In France, happiness is retiring at 60
Friday, October 29, 2010
PARIS (AP) — Time is on Guy Robert’s side: Since he retired at age 60, he’s using his new freedom to turn back the family clock and trace the paths of his ancestors, from a 17th century royalist to grandparents who resisted the Nazis in World War II.
Still vigorous and healthy, he feels he has gained back years of life — like his newly retired, 59-year-old sister, who now dons a cowboy hat and boots for square dancing lessons.
“What happiness!” says Robert, now 61. “To retire at 60, in good health, allows you to discover things. After working since the age of 18, “I retired with a sense of great joy and liberation.”
Robert wants his son and daughter to share in the bounty by retiring at 60, too.
President Nicolas Sarkozy says that dream is unrealistic and is in the midst of changing France’s pension system to increase the retirement age to 62. Even that is still far short of other rich countries such as the United States and neighboring Germany, which have raised retirement ages.
But Robert and his family joined a protest march through Paris on Thursday against the unpopular reform that has brought massive nationwide street demonstrations and two weeks of strikes.
Aging populations make retirement 60 an increasingly costly privilege, with the ratio of retirees to workers growing and other countries raising their retirement ages. But in a country where people cherish the good life and leisure time, it’s easy to see why people are mad.
Retirement here often means exotic travel, volunteering, taking classes, spending time with grandchildren and hobbies from cooking to hiking to history. Associations for retirees abound.
The Robert family, from the Val d’Oise region northwest of Paris, has joined in a last-ditch effort by unions to keep Sarkozy from putting his signature on the pension legislation passed by parliament this week.
But the reform is a centerpiece of Sarkozy’s presidency, and it now seems unstoppable, despite nationwide strikes that at their worst closed all 12 of France’s oil refineries and left one in four gas stations dry.
“I have to protest because I fear my children will live less well than I,” said Robert, who was a finance officer in a mutual insurance concern before retiring.
The protest is a family affair.
Robert’s 58-year-old wife, Marie-Helene, an accountant, calculates that she will have to work nine extra months, until Jan. 2013, if the reform, which is to be introduced gradually until 2018, becomes law.
Robert’s 29-year-old daughter, Melanie, is morose. She is employed by the National Retirement Fund “so I know how it works.”
Will she ever profit from retirement like Aunt Nicole, whose life was transformed when she said goodbye to her job in property management last year, at age 58?
Robert’s sister, Nicole Rateau, a widow, has taken up square dancing and painting and just returned from a group trip to the western United States.
But the good life is a well deserved one for Rateau. She began working at age 15 and so could retire early at 58.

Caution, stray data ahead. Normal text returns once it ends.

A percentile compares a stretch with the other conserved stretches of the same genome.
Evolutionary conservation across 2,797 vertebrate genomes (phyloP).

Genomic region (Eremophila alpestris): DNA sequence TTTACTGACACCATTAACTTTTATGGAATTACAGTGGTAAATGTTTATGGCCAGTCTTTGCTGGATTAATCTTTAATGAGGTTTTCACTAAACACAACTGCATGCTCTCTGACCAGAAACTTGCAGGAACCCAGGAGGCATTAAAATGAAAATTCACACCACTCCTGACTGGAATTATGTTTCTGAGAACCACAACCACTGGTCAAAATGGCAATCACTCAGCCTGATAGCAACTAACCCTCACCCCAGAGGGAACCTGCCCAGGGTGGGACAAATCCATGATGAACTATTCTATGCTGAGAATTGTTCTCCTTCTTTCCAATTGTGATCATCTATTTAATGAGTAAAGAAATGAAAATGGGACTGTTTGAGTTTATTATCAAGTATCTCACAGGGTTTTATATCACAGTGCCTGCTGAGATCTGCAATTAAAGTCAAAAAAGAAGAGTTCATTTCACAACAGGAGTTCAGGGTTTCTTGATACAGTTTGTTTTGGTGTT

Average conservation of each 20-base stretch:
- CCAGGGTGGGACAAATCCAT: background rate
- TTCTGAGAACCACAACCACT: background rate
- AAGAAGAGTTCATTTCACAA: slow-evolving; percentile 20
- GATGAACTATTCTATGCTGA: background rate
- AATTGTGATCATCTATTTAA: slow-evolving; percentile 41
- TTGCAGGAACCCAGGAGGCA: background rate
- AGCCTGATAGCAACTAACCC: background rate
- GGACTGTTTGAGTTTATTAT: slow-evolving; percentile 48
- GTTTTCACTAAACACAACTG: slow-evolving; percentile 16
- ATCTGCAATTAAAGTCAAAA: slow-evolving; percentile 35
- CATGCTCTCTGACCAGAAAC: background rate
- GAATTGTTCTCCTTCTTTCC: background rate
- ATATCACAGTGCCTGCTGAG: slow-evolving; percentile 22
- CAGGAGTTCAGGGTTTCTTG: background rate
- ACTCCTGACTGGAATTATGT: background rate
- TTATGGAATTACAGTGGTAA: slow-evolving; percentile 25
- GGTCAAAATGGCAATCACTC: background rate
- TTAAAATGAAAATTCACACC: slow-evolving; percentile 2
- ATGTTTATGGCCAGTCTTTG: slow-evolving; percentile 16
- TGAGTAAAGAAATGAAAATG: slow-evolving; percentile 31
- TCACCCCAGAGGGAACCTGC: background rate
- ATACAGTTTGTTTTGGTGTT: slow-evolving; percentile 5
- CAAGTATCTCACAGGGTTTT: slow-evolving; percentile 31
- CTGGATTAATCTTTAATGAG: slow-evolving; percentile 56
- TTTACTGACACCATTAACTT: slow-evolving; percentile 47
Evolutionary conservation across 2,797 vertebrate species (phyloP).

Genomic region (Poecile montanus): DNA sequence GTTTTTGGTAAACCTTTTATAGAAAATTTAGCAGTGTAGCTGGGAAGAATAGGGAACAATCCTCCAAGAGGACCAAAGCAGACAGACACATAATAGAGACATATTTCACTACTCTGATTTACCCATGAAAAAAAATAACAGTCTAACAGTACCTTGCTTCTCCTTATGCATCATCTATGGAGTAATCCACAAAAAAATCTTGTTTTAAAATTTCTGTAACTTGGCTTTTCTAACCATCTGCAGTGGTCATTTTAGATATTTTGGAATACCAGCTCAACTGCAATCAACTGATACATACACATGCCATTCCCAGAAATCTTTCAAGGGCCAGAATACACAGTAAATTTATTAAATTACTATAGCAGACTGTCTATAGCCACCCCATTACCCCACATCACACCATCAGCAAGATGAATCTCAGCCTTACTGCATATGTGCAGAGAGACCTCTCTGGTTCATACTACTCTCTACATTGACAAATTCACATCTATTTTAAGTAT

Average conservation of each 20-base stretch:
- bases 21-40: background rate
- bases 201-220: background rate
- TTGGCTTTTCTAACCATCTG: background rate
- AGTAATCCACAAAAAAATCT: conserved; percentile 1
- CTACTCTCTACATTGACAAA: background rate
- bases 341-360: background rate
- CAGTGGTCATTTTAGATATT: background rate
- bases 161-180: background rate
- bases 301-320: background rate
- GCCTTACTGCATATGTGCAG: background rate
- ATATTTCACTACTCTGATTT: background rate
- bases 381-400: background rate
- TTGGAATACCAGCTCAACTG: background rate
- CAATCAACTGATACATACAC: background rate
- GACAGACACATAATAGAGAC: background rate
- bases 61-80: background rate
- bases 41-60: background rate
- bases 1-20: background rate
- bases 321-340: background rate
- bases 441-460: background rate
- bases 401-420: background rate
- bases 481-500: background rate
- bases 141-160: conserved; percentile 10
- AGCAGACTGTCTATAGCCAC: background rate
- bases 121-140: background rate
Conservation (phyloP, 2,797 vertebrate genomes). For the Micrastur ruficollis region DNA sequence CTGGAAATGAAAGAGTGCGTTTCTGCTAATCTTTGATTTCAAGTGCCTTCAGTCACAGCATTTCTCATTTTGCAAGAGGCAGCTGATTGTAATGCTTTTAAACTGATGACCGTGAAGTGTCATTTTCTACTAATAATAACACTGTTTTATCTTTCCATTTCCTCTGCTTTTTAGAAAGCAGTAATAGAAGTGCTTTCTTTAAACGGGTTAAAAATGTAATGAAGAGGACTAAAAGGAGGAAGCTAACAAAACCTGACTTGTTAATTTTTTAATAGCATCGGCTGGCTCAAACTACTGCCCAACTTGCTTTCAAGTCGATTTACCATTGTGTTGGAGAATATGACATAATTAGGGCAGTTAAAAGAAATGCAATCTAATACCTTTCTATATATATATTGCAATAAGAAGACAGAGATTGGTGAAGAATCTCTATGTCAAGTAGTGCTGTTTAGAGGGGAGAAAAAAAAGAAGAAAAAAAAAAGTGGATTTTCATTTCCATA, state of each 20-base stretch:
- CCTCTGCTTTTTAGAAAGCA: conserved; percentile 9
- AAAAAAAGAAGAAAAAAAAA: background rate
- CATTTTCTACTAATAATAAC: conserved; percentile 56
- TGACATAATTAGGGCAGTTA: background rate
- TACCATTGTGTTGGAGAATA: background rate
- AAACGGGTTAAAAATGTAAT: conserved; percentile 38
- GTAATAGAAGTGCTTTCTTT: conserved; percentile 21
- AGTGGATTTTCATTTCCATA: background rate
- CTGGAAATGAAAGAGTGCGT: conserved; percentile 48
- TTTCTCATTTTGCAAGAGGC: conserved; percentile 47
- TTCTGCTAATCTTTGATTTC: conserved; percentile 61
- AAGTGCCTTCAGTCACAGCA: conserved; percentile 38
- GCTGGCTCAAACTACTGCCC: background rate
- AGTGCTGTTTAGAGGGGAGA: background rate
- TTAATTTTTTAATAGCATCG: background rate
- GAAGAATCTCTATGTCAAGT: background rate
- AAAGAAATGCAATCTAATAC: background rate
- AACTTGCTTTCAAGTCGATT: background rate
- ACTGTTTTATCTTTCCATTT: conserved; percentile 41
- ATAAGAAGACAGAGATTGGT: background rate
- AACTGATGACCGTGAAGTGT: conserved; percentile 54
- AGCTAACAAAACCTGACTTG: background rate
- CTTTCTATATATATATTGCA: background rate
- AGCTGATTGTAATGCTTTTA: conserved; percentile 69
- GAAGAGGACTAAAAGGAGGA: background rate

“To have the good life, we’ve had to work hard to get it,” she said, adding that she must now watch how she spends to be able to enjoy. “It’s the good life on a tight budget.”
Retirement at 60, instituted in 1982, does not always mean full retirement benefits, received only by those who have worked at least 40.5 years, like Robert and his sister. But demographics are conspiring against early outs.
As of 2007, French men could expect to live to 77 and women to 84, an increase of four years for men and three for women since 1990, the national statistics agency says.
This means that by 2020 only 1.5 people will be working, and contributing to the retirement fund, for every retiree — compared to 4 workers for every retiree in 1960, the government says.
The trend is seen throughout western Europe. In Germany, for instance, the retirement age is now 67.
The pension system in France is complex with 37 different categories with some, like police, able to retire at 55, but the reform also raises that by 2 years.
Robert, gathered with his family in a small Parisian cafe, contemplates what it means to be “liberated” from the pressures of work and “the need to answer to a boss each morning.”
His eyes light up under a lined brow and a shock of gray hair when he talks about his passion for genealogy, and a search for the family roots that has consumed him since retirement. Robert recounted how, like a detective, he traced the path of his grandparents, Resistance members arrested by the Nazis and deported during World War II. That was just the start.
“I now have time to consult archives on the Internet, and they’ve taken me back in time to 1650 ... I discovered a royalist in the family,” he said, chuckling because his own sympathies, like those of his grandparents, go to the French Communist Party.
Having plumbed the family roots, he dreams of discovering the world once his wife retires, and moving to his grandparents’ home near Tours, in the Loire Valley.
“Retirement is the end of work but it’s not the end of your intellectual life,” Robert said. “And it’s because you stop at 60 that you can have it.”
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